ASTE Release 1 is a model-data synthesis that combines 1 billion observations from a diverse stream with the underlying model physics in a dynamically consistent way. Panel (i) of the figure shows the plethora of in situ observations used to constrain and evaluate ASTE R1. With rigorous adherence to conservation laws, ASTE enables closed budget analyses. This in turn support mechanistic investigations of climatic variability such as understanding the heat redistribution (Panel ii) between the Arctic and surrounding basins. In Panel (ii), at each gateway, heat flux estimates for a) ASTE_R1 are listed with (b-n) all available published estimates from observations and modeling studies (see article for corresponding references).

Equations of Motions Add Value to Arctic Ocean Observations

Climate scientists have developed a numerical model using over a billion satellite and in situ observations to produce accurate estimates of the Ocean-Sea Ice state in the Arctic over a 16 year period.

To say that Dr. Patrick Heimbach and his research group from the Jackson School of Geosciences and Oden Institute’s Computational Research in Ice and Ocean Group (CRIOS), were prolific would be an understatement. The Arctic Ocean modeling experts have produced several high impact papers already in 2021.

Recently Dr. An Nguyen lead a research team including Helen Pillar, Victor Ocaña, Arash Bigdeli, Timothy A Smith and Heimbach in developing a more robust description and assessment of a data-constrained, dynamically consistent ocean-sea ice estimate for the Arctic between the years 2002 and 2017.

In a paper, entitled The Arctic Subpolar gyre sTate Estimate (ASTE): Description and assessment of a data-constrained, dynamically consistent ocean-sea ice estimate for 2002-2017, published as part of a new special collection on “Data Assimilation for Earth System Models” in the Journal of Advances in Modeling Earth Systems, Nguyen and the research team outline their 2002–2017 ocean-sea ice reconstruction, called ASTE_R1 - a model-data synthesis, using a numerical model, together with inverse methods, based upon approximately one billion satellite and in situ observations.

Climate scientists seek to measure and understand the various processes taking place in the climate system, in particular the ocean, atmosphere and marine cryosphere. These processes occur on many time scales (from seconds to millennia) and space scales (from meters to globally).

“For example, the annual and global mean net planetary heat imbalance is on the order of 0.5 Watts per square meter (W/m2), but locally air-sea heat fluxes can exceed plus or minus 200 W/m2 on any given day,” Nguyen said. “We are thus seeking to quantify small, yet important, residuals in a highly variable system, that is sparsely sampled by observations. One way to ensure that we are accurately accounting for all sources and sinks (local surface heating & cooling, oceanic transports, mixing) is to use a simulation model that ensures proper accounting via the model’s underlying conservation laws.”

Models do more than ensure proper accounting though. They also provide causal insights for explaining the observed changes. “The better we are able to formally synthesize (sparse) observations and physical models – using advanced data assimilation algorithms, such as the one used in ASTE – the more confident we will be in extracting causal attribution of observed changes,” Nguyen said.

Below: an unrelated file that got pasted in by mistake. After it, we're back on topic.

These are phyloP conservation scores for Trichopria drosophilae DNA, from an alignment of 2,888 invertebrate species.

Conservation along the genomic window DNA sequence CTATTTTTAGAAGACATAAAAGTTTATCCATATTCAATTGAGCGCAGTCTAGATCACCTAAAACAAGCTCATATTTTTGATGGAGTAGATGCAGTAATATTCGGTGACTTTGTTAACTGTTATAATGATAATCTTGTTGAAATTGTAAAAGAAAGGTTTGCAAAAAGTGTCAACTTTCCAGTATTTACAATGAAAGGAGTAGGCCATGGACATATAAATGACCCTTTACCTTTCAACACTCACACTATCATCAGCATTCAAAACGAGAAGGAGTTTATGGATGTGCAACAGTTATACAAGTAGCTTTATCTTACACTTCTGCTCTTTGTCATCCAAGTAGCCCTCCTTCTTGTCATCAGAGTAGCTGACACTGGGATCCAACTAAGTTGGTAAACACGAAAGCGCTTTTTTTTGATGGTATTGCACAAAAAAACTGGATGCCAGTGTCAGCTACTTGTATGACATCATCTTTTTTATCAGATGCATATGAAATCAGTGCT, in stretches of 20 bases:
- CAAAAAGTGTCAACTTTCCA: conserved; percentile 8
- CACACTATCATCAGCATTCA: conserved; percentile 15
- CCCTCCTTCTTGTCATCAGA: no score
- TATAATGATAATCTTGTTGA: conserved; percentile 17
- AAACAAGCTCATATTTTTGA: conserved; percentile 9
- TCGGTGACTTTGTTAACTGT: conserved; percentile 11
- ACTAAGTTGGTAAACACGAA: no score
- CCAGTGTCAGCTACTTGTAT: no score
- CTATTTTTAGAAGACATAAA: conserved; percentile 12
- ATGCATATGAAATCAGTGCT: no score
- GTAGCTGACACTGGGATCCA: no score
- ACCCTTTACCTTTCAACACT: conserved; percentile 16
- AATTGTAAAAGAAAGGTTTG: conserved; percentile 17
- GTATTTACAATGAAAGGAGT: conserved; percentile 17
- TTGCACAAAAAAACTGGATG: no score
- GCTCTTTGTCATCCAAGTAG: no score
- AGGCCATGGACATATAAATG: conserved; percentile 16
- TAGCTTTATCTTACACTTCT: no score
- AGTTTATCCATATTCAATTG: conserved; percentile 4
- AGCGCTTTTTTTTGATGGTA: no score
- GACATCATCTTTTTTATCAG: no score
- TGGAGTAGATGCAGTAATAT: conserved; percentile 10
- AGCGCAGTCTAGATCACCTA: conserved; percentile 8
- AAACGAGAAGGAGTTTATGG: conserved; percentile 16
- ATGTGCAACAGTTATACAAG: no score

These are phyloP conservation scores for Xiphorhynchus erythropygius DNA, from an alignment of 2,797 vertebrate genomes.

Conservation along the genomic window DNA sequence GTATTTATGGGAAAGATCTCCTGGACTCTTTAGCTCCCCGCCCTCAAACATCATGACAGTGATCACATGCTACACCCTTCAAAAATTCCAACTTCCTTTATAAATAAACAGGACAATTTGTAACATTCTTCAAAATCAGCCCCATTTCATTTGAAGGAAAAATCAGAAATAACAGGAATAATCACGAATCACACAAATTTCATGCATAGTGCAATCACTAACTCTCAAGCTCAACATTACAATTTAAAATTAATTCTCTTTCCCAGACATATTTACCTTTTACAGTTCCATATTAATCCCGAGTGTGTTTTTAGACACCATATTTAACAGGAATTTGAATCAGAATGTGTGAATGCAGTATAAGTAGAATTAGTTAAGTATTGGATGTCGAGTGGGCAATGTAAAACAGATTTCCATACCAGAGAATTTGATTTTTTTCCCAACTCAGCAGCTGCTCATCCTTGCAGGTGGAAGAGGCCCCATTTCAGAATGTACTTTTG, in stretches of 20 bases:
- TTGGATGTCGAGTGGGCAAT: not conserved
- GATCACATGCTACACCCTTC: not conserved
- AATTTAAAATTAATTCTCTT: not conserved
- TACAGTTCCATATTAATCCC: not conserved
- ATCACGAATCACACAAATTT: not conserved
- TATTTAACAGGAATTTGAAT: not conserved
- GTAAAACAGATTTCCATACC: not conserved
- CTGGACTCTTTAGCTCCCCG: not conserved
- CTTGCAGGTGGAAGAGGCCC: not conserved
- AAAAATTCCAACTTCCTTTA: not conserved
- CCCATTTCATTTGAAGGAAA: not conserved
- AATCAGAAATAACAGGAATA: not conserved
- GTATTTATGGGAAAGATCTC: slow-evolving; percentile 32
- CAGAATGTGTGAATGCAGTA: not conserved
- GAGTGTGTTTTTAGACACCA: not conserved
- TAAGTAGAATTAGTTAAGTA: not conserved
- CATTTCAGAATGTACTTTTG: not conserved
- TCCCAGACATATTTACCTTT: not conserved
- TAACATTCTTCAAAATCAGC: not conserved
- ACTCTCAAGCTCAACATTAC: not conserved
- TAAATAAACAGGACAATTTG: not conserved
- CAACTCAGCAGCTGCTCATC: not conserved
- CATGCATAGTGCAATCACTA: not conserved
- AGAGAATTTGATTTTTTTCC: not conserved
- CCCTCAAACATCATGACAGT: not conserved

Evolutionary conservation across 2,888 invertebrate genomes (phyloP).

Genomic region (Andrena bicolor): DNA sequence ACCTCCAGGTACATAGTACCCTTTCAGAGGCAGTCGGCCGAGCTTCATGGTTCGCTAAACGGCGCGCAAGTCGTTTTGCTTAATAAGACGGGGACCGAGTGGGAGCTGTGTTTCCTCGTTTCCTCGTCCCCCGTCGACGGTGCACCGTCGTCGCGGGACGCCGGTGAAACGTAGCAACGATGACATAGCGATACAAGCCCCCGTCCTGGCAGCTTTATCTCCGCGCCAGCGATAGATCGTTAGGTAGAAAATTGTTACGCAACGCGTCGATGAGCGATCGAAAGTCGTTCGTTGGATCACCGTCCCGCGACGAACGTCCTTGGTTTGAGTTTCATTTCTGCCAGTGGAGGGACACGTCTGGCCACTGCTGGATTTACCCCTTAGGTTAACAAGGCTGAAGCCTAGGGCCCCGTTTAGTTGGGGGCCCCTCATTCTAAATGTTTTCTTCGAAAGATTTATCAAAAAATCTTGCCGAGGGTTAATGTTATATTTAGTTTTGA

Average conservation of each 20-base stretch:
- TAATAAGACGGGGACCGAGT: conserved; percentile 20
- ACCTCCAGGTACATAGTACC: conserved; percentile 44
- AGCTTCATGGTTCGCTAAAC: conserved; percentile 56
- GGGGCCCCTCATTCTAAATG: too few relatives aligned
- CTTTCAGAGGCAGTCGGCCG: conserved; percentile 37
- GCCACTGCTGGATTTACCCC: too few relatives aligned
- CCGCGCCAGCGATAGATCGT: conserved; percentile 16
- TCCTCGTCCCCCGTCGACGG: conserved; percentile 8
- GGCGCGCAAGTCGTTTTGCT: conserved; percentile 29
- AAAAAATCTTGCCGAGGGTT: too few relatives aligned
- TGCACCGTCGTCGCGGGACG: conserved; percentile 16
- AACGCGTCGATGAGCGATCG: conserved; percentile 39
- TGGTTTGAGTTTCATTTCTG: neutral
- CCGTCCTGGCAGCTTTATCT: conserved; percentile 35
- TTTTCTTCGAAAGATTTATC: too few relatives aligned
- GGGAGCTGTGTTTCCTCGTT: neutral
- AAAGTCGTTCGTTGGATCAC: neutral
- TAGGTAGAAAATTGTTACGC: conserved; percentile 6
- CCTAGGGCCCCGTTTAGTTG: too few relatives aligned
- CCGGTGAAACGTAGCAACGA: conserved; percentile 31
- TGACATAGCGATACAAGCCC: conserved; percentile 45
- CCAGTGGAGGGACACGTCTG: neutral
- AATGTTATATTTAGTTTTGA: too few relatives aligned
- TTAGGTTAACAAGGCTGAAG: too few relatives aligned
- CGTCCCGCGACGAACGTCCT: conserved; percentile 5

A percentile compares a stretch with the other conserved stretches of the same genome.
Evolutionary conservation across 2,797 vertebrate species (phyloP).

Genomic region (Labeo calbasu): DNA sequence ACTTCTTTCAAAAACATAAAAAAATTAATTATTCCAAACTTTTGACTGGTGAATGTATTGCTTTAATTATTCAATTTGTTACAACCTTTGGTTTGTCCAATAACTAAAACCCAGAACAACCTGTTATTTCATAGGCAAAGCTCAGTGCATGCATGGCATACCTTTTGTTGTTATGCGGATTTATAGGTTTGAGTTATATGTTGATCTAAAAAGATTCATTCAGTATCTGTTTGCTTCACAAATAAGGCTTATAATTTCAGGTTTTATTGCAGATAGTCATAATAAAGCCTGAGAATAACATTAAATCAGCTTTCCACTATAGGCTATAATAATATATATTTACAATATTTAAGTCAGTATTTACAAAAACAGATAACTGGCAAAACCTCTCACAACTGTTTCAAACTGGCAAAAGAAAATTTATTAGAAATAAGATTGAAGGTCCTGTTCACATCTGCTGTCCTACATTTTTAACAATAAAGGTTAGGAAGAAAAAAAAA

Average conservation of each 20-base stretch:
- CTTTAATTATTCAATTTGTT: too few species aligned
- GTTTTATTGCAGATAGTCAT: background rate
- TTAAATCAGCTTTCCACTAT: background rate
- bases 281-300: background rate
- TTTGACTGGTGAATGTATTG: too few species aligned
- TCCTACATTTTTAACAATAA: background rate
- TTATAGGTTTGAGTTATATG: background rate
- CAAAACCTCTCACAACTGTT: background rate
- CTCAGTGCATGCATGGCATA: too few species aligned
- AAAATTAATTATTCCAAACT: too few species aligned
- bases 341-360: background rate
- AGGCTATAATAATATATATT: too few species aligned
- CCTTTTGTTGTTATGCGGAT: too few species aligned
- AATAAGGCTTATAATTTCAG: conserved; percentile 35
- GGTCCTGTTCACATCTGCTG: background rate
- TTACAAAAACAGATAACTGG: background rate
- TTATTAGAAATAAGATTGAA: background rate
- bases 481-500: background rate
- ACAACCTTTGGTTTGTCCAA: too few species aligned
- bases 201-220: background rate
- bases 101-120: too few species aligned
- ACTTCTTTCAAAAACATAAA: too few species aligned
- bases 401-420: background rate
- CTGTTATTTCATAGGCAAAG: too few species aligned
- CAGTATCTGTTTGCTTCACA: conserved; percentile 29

Numerical weather prediction centers, such as the National Oceanic and Atmospheric Administration (NOAA) in the U.S., and the European Centre for Medium-Range Weather Forecasts (ECMWF) in Europe, issue regular “analyses”. These best-estimates, representing the current state of the atmosphere or ocean in terms of temperature, moisture, salinity, circulation, etc., are produced by combining what little observations are available with a numerical model. Analyses are used to start a forecast simulation. In addition, new climate snapshots are produced regularly, called “reanalyses”, each time using the latest model version and available quality-controlled data to go back in time and re-create hourly or daily complete states of the atmosphere and ocean.

There are already a dozen similar products available to climate scientists. “The key difference with ASTE_R1 compared to most existing ocean reanalyses is that strict adherence to the equations describing the fluid flow and conservation laws is built into the product, thus making ASTE_R1 free from artificial un-physical sources or sinks (regions where the ocean takes up heat from, or looses heat to the atmosphere, leading to ocean warming or cooling) and associated “jumps” in the time-evolving state trajectory,” said Dr. Nguyen.

Any change in time between one state and the next (e.g., hourly, daily, monthly, or yearly changes), can be accounted for precisely with the ASTE product thanks to the equations of motions, underpinning its capacity as a powerful tool for climate analysis that in turn enable more accurate diagnosis by the simulation model.

This new product has been shown to be consistent with most available observations, both used in the synthesis and retained for independent verification. “This indicates good large-scale representation of evolving sea-ice, ocean currents and water properties, including year-to-year variability and decadal trends in heat and freshwater storage in the Arctic and subpolar North Atlantic,” said Nguyen.

The Arctic Subpolar gyre sTate Estimate Release 1 (ASTE R1) product is freely available to the research community via NSF’s Arctic Data Center. The Texas Advanced Computing Center (TACC) offers prototype cloud-based analysis capabilities of ASTE as well as a mirror site for hosting the ASTE product.

By John Holden


Posted: June 16, 2021